Form protection tool

Since TYPO3 4.5, the TYPO3 Core provides a generic way of protecting forms against Cross-Site Request Forgery (CSRF).

Usage in the backend

For each form in the BE (or link that changes some data), create a token and insert is as a hidden form element. The name of the form element does not matter; you only need it to get the form token for verifying it.

$formToken = TYPO3\CMS\Core\FormProtection\FormProtectionFactory::get()
   ->generateToken('BE user setup', 'edit')
);
$this->content .= '<input type="hidden" name="formToken" value="' . $formToken . '" />';

The three parameters $formName, $action and $formInstanceName can be arbitrary strings, but they should make the form token as specific as possible. For different forms (e.g. BE user setup and editing a tt_content record) or different records (with different UIDs) from the same table, those values should be different.

For editing a tt_content record, the call could look like this:

$formToken = TYPO3\CMS\Core\FormProtection\FormProtectionFactory::get()->generateToken('tt_content', 'edit', $uid);

At the end of the form, you need to persist the tokens. This makes sure that generated tokens get saved, and also that removed tokens stay removed:

TYPO3\CMS\Core\FormProtection\FormProtectionFactory::get()->persistTokens();

In BE lists, it might be necessary to generate hundreds of tokens. So the tokens do not get automatically persisted after creation for performance reasons.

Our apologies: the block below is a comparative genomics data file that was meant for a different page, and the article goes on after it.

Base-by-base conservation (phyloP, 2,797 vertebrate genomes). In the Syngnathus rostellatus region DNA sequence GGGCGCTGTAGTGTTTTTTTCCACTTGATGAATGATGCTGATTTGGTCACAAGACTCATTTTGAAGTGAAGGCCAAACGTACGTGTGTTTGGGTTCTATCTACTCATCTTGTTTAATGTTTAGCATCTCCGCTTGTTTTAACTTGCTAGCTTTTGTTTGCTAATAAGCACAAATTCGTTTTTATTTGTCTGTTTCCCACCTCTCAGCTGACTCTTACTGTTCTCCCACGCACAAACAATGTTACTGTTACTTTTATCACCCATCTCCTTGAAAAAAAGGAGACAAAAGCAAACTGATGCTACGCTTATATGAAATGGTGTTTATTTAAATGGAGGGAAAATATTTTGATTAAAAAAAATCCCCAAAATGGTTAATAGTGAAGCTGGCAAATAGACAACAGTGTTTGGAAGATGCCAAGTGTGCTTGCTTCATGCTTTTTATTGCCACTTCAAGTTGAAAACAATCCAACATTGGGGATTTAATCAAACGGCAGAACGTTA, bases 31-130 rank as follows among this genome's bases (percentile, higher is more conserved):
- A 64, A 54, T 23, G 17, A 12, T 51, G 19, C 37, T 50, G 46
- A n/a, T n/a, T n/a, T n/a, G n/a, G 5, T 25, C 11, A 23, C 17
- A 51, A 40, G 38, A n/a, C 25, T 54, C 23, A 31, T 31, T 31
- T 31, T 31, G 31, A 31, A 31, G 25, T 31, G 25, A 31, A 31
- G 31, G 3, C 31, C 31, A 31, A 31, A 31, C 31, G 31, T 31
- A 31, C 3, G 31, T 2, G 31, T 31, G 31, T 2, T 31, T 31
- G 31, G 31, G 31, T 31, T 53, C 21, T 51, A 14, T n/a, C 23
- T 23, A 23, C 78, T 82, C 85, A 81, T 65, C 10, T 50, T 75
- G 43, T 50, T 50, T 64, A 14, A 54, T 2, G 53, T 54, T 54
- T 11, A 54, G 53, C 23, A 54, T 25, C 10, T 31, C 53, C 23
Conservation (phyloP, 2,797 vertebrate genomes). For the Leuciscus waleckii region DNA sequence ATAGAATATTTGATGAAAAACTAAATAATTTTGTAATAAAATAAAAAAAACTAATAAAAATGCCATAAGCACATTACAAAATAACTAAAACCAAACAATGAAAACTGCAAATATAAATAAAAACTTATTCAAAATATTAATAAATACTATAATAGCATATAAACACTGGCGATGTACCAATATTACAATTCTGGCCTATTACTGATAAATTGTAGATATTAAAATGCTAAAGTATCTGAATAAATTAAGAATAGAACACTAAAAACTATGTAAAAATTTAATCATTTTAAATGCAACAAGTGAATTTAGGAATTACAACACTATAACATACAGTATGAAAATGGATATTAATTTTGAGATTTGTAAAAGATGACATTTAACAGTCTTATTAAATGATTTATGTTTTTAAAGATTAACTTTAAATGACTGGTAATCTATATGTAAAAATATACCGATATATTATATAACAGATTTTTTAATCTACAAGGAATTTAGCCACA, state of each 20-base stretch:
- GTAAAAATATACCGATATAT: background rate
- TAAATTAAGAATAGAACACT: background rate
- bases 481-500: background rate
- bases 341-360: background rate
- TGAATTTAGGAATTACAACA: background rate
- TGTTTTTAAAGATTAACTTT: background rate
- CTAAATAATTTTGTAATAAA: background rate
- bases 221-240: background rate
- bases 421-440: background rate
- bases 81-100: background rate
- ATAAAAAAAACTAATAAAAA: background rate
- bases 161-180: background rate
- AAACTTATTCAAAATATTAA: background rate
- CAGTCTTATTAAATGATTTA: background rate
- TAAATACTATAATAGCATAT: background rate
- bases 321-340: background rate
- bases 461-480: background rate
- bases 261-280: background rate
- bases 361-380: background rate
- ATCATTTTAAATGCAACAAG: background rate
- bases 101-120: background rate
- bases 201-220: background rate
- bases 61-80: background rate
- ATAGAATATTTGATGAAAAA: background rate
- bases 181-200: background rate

When processing the data that has been submitted by the form, you can check that the form token is valid like this:

  if ($dataHasBeenSubmitted &&
     TYPO3\CMS\Core\FormProtection\FormProtectionFactory::get()->validateToken(
        (string) \TYPO3\CMS\Core\Utility\GeneralUtility::_POST('formToken'),
        'BE user setup', 'edit'
     ) ) {
     // processes the data
  } else {
     // no need to do anything here as the BE form protection will create a
     // flash message for an invalid token
}

Note that validateToken invalidates the token with the token ID. So calling the validation with the same parameters twice in a row will always return FALSE for the second call.

It is important that the tokens get validated before the tokens are persisted. This makes sure that the tokens that get invalidated by validateToken cannot be used again.

Usage in the Install Tool

For each form in the install tool (or link that changes some data), create a token and insert is as a hidden form element. The name of the form element does not matter; you only need it to get the form token for verifying it.

$formToken = $this->formProtection->generateToken('installToolPassword', 'change');
// then puts the generated form token in a hidden field in the template

The three parameters $formName, $action and $formInstanceName can be arbitrary strings, but they should make the form token as specific as possible. For different forms (e.g. the password change and editing a the configuration), those values should be different.

At the end of the form, you need to persist the tokens. This makes sure that generated tokens get saved, and also that removed tokens stay removed:

$this->formProtection()->persistTokens();

When processing the data that has been submitted by the form, you can check that the form token is valid like this:

if ($dataHasBeenSubmitted &&
   $this->formProtection()->validateToken(
      (string) $_POST['formToken'],
      'installToolPassword',
      'change')
) {
   // processes the data
} else {
   // no need to do anything here as the install tool form protection will
   // create an error message for an invalid token
}

Note that validateToken invalidates the token with the token ID. So calling the validation with the same parameters twice in a row will always return FALSE for the second call.

It is important that the tokens get validated before the tokens are persisted. This makes sure that the tokens that get invalidated by validateToken cannot be used again.